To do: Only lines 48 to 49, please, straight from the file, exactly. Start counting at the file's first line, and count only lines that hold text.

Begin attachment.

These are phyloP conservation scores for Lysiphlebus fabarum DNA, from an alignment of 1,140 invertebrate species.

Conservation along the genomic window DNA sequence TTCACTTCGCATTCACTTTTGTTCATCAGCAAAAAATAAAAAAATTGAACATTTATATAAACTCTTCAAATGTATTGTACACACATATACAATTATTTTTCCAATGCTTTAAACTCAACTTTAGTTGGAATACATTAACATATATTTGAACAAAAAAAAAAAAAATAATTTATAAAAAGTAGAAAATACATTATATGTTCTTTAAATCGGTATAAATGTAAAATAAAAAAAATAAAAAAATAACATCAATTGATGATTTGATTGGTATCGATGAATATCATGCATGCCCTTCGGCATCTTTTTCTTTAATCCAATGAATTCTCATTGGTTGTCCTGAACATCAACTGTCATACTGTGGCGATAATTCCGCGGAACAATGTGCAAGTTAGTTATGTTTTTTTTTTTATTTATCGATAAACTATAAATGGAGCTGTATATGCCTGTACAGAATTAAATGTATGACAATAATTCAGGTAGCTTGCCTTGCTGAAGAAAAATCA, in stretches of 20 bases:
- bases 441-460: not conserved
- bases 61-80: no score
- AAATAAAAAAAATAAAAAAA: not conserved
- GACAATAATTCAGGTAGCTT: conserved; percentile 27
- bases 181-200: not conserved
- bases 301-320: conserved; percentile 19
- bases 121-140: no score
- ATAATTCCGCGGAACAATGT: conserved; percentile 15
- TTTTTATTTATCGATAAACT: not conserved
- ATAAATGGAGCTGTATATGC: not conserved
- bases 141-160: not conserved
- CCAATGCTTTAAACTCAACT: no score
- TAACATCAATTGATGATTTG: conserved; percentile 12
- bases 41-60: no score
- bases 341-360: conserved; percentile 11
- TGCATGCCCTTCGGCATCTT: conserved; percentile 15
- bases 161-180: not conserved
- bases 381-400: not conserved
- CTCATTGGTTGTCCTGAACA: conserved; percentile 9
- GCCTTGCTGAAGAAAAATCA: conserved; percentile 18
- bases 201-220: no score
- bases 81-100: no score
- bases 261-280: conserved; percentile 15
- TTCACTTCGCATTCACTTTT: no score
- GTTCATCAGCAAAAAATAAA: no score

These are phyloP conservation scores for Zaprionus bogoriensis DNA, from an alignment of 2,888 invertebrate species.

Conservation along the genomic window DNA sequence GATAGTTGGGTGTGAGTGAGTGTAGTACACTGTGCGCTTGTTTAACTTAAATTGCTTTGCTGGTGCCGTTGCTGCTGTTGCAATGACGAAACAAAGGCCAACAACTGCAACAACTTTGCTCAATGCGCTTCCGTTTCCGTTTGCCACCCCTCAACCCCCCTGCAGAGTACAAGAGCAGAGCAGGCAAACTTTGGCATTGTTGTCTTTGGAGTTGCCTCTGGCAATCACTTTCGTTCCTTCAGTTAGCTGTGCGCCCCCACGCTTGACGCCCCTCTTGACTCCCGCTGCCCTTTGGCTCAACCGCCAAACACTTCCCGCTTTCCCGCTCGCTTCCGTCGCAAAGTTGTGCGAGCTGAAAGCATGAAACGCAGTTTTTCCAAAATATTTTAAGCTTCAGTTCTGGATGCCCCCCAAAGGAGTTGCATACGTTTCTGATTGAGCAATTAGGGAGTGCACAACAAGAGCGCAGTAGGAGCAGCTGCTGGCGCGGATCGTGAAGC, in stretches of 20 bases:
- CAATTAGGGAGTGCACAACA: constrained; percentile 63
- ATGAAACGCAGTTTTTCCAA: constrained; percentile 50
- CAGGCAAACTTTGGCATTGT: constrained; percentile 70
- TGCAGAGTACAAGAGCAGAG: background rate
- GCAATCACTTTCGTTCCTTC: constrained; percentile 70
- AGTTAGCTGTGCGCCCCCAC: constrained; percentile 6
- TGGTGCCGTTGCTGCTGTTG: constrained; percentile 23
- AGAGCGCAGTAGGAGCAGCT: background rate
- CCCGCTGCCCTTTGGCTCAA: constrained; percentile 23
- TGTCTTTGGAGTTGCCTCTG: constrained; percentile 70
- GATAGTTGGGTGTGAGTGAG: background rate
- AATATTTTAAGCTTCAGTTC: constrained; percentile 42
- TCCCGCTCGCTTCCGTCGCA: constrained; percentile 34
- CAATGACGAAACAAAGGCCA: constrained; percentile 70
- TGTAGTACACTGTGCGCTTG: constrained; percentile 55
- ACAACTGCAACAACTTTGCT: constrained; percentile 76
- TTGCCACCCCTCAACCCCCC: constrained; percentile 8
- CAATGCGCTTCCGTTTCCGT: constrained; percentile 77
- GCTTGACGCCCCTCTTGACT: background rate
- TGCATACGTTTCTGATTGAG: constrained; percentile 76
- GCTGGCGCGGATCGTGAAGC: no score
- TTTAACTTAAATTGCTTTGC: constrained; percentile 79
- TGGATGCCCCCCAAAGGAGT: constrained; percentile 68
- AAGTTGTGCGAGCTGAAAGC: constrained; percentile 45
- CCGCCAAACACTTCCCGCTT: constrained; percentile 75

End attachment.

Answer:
- GCTTGACGCCCCTCTTGACT: background rate
- TGCATACGTTTCTGATTGAG: constrained; percentile 76